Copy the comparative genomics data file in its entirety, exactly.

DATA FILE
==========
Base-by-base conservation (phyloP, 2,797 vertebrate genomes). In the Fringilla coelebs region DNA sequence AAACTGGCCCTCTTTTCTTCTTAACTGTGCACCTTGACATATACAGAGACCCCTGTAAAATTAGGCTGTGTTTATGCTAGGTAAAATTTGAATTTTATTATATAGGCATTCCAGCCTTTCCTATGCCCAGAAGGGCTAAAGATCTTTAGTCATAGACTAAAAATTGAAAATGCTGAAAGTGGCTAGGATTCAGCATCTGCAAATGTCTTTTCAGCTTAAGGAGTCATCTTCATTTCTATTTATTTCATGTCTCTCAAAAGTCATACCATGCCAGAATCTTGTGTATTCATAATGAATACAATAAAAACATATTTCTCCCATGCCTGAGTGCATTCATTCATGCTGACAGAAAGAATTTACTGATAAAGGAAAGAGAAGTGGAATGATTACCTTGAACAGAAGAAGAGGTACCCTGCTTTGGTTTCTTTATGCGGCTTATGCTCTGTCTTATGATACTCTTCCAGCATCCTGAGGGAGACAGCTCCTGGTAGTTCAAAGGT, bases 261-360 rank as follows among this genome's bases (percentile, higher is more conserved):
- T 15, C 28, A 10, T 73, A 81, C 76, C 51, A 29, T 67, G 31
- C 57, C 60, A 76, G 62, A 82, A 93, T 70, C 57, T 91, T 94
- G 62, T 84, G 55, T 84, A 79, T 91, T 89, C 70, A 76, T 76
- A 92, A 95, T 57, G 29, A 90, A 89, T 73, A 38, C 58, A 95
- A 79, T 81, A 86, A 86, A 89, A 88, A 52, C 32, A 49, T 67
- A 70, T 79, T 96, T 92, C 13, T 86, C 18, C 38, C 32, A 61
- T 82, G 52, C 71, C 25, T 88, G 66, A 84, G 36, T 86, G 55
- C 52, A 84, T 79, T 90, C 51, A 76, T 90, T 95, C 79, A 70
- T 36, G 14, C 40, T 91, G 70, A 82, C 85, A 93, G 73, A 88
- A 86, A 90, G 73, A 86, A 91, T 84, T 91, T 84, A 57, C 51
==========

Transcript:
Base-by-base conservation (phyloP, 2,797 vertebrate genomes). In the Fringilla coelebs region DNA sequence AAACTGGCCCTCTTTTCTTCTTAACTGTGCACCTTGACATATACAGAGACCCCTGTAAAATTAGGCTGTGTTTATGCTAGGTAAAATTTGAATTTTATTATATAGGCATTCCAGCCTTTCCTATGCCCAGAAGGGCTAAAGATCTTTAGTCATAGACTAAAAATTGAAAATGCTGAAAGTGGCTAGGATTCAGCATCTGCAAATGTCTTTTCAGCTTAAGGAGTCATCTTCATTTCTATTTATTTCATGTCTCTCAAAAGTCATACCATGCCAGAATCTTGTGTATTCATAATGAATACAATAAAAACATATTTCTCCCATGCCTGAGTGCATTCATTCATGCTGACAGAAAGAATTTACTGATAAAGGAAAGAGAAGTGGAATGATTACCTTGAACAGAAGAAGAGGTACCCTGCTTTGGTTTCTTTATGCGGCTTATGCTCTGTCTTATGATACTCTTCCAGCATCCTGAGGGAGACAGCTCCTGGTAGTTCAAAGGT, bases 261-360 rank as follows among this genome's bases (percentile, higher is more conserved):
- T 15, C 28, A 10, T 73, A 81, C 76, C 51, A 29, T 67, G 31
- C 57, C 60, A 76, G 62, A 82, A 93, T 70, C 57, T 91, T 94
- G 62, T 84, G 55, T 84, A 79, T 91, T 89, C 70, A 76, T 76
- A 92, A 95, T 57, G 29, A 90, A 89, T 73, A 38, C 58, A 95
- A 79, T 81, A 86, A 86, A 89, A 88, A 52, C 32, A 49, T 67
- A 70, T 79, T 96, T 92, C 13, T 86, C 18, C 38, C 32, A 61
- T 82, G 52, C 71, C 25, T 88, G 66, A 84, G 36, T 86, G 55
- C 52, A 84, T 79, T 90, C 51, A 76, T 90, T 95, C 79, A 70
- T 36, G 14, C 40, T 91, G 70, A 82, C 85, A 93, G 73, A 88
- A 86, A 90, G 73, A 86, A 91, T 84, T 91, T 84, A 57, C 51